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MRC's Brent Bozell on FNC's The Kelly File, Friday 9:40pm ET/PT

A Step Toward Regaining Innocence

I was in a Blockbuster video rental shop the other day and as I made my way to the counter to pay for my video I happened to walk by the "Classic Movies" section. Though virtually all the films selected as "classics" were box office successes, this isn't a qualifier; you won't find "Jaws" or "Jurassic Park" here. What you'll find is what the film industry considers its tours de force, from "Ben Hur" and "Lawrence of Arabia" to "Casablanca" and "The Longest Day."

The walk down the "Classic Movies" section is a stroll down memory lane, back to a time when Hollywood's product was far different from today's controversial fare. Moviegoing then was a family event. It was innocent, clean, wholesome - and produced with the family, as a unit, in mind. Growing up in the '60s, the Sunday afternoon matinee was a family event; so innocent was moviegoing in those days that films were preceded not with endless trailers for upcoming releases, or admonitions to the audience to stop talking (which no one today pays attention to anyway), but with cartoons, featuring Bugs Bunny, or Tom and Jerry, or the Road Runner. Think about Bugs Bunny and "Lawrence of Arabia" on the same program. What a very different world it was just 35 years ago.

All that changed with the arrival of "Easy Rider," "Midnight Cowboy," "Bob & Carol & Ted & Alice" and the like in the late '60s. (For the record, I'm awaiting the '90s remake of that last movie: "Bob & Ted & Carol & Alice.") Hollywood ceased, for all intents and purposes, catering to the family. Children were given the animated movies; teens the PG fare that included just enough, but not too much violence, sexual innuendo and the like. Adults in time got just about anything. Lost in the upheaval was that introductory Bugs Bunny cartoon; perhaps symptomatic of the new era's loss of innocence, it simply disappeared from the silver screen.

There is an effort underway in Hollywood to once again produce family films that will be attractive to both youngsters and adults. The move is market-oriented in that clearly these movies sell, but it also says something about society's rejection of the Anything Goes mentality. Even so, the acceptability fulcrum has shifted in today's permissive society, and the true innocence of yesteryear is gone. The new rules of engagement call for the industry to deliver movies with just enough violence, just enough obscenities, just enough sexual content to attract adults, but not so much of any of these things to make them unacceptable for children. Thus there is the gratuitous violence, gratuitous swearing, gratuitous sexual innuendo in otherwise innocent, fine movies like "Independence Day," "Men in Black," and "Forrest Gump."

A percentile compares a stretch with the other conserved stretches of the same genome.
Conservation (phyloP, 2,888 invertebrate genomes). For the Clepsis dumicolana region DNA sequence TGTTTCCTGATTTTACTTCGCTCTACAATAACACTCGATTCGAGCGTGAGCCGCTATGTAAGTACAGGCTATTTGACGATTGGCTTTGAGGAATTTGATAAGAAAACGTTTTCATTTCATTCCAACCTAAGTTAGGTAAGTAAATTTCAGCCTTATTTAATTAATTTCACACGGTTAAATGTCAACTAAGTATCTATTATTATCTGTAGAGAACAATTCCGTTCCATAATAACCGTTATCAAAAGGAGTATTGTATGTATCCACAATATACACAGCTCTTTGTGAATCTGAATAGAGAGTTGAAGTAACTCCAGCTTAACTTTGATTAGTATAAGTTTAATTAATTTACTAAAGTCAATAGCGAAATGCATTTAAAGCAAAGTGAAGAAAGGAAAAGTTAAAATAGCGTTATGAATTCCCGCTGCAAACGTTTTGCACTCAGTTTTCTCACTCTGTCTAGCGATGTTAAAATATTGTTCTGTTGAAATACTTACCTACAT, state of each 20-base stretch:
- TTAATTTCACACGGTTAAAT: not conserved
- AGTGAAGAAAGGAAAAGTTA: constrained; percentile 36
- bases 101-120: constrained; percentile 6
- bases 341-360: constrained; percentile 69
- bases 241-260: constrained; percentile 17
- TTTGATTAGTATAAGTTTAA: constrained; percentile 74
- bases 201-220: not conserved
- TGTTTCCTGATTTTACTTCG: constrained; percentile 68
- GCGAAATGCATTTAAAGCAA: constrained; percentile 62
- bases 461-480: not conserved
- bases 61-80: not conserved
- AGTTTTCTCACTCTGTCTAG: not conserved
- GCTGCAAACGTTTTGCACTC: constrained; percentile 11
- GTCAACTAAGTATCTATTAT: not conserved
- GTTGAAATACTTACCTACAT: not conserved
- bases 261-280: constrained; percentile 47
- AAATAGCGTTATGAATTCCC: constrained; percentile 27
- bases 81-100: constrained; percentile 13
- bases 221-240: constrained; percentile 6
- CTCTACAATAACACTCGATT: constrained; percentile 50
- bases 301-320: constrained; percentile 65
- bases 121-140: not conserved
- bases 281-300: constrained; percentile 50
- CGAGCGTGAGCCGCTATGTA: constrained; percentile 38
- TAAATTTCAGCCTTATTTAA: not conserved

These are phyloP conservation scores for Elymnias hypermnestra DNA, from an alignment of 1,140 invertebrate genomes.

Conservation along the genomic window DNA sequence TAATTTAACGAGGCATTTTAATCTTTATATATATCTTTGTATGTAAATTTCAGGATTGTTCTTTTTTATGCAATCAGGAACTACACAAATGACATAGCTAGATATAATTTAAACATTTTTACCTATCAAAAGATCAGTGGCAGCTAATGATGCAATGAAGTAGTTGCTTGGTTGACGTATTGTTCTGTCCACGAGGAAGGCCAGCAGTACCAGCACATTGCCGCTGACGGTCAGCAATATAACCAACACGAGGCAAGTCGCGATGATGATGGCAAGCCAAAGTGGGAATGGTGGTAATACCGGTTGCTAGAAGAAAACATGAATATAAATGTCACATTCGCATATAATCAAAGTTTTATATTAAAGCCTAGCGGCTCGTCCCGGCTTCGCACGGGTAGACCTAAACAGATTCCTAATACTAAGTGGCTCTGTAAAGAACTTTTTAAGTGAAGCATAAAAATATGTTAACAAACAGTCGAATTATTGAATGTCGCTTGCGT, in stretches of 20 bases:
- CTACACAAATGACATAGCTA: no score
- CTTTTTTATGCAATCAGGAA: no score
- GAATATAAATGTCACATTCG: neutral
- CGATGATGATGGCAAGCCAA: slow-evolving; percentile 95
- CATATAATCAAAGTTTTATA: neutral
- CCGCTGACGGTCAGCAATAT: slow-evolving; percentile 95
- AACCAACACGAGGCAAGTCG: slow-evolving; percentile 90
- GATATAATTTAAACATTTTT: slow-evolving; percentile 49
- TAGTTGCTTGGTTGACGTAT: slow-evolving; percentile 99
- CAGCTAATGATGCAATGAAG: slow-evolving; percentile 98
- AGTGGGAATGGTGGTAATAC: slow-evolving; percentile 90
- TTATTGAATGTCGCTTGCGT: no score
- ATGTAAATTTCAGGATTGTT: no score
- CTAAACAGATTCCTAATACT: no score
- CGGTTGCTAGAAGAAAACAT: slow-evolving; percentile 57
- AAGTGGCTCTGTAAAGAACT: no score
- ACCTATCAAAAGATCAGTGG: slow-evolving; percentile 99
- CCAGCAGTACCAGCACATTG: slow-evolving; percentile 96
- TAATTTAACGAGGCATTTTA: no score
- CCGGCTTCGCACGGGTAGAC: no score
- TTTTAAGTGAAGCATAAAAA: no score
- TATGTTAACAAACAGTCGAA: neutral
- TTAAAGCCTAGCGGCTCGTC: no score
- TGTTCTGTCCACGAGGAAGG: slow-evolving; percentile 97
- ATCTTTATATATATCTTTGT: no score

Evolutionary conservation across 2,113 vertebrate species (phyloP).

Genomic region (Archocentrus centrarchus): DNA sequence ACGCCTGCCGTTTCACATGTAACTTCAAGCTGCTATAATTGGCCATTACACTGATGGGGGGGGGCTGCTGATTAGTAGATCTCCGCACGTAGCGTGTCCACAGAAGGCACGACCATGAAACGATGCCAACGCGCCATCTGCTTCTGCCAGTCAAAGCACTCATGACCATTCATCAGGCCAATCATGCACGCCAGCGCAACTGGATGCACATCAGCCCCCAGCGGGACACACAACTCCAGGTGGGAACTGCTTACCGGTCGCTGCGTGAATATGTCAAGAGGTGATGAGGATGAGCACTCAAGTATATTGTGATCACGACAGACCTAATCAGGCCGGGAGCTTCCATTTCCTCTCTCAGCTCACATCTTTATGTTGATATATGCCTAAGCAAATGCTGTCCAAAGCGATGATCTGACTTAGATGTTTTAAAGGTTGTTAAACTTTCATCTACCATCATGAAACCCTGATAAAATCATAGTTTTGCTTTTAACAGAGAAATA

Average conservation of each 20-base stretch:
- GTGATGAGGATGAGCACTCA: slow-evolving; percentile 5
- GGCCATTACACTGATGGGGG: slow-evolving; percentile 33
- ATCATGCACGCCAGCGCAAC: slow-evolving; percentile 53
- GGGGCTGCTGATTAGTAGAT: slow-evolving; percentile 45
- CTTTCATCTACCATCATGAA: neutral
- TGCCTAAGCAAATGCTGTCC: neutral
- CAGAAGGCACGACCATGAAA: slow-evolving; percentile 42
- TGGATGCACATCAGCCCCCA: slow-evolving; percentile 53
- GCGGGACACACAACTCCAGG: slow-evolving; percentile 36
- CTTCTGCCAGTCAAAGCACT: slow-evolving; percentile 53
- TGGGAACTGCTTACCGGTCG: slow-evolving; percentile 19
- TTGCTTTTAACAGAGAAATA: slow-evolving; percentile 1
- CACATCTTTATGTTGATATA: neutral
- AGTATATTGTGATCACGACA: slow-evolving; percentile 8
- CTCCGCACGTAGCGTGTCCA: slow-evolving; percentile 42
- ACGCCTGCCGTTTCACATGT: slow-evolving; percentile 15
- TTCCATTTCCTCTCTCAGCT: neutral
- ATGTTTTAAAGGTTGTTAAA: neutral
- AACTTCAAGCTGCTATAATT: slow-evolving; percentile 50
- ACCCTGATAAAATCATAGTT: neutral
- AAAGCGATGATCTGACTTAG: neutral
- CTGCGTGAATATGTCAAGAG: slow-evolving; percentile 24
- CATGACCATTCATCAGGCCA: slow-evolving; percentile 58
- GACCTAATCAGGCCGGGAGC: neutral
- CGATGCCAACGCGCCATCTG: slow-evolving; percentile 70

On prime time television there's a similar phenomenon taking place today. Interestingly enough, we're seeing the rebirth of the cartoon as an entertainment form, but like the movies, the rules have changed as well. Fox Television's "The Simpsons" blazed this trail several years ago, and, last winter, came "King of the Hill."

"King" focuses on Hank Hill, a fortyish propane salesman living in Arlen, Texas, his wife Peggy, and their adolescent son, Bobby. Despite their insecurities, the Hills know, even if they forget sometimes, that family is their foundation. Hank is a prime time rarity in that he's outspokenly Republican. (After a day of fishing, for example, he exults, "I caught more fish today than I

did in the '80s, and those were the Reagan years.") The show parodies everyone's politics, but usually liberals come off worse. Environmentalists are portrayed as drug-taking hippie throwbacks; bleeding-heart liberal bureaucrats are ridiculed; academic elites are scorned. "King of the Hill" in a sense is Middle America's revenge.

It's good clean fun (for conservatives, anyway) - but only to a point, unfortunately. Here again the rules of engagement have changed in the popular culture. Rough language ("kick your ass" and the like are commonplace) is used in the majority of episodes. So, too, are the gratuitous sexual references. Remove the cursing and sex from "King of the Hill" and you'd lose nothing of substance. But it's there nonetheless because, as with the movies, the industry feels it's essential in order to engage an older audience.

There's a body of evidence that indicates there's a certain truth to this, and if so, it's a testimony to our troubled times. But wouldn't it be wonderful if just one major movie studio, just one major television network were to reject popular opinion and re-dedicate itself to the pursuit of innocence?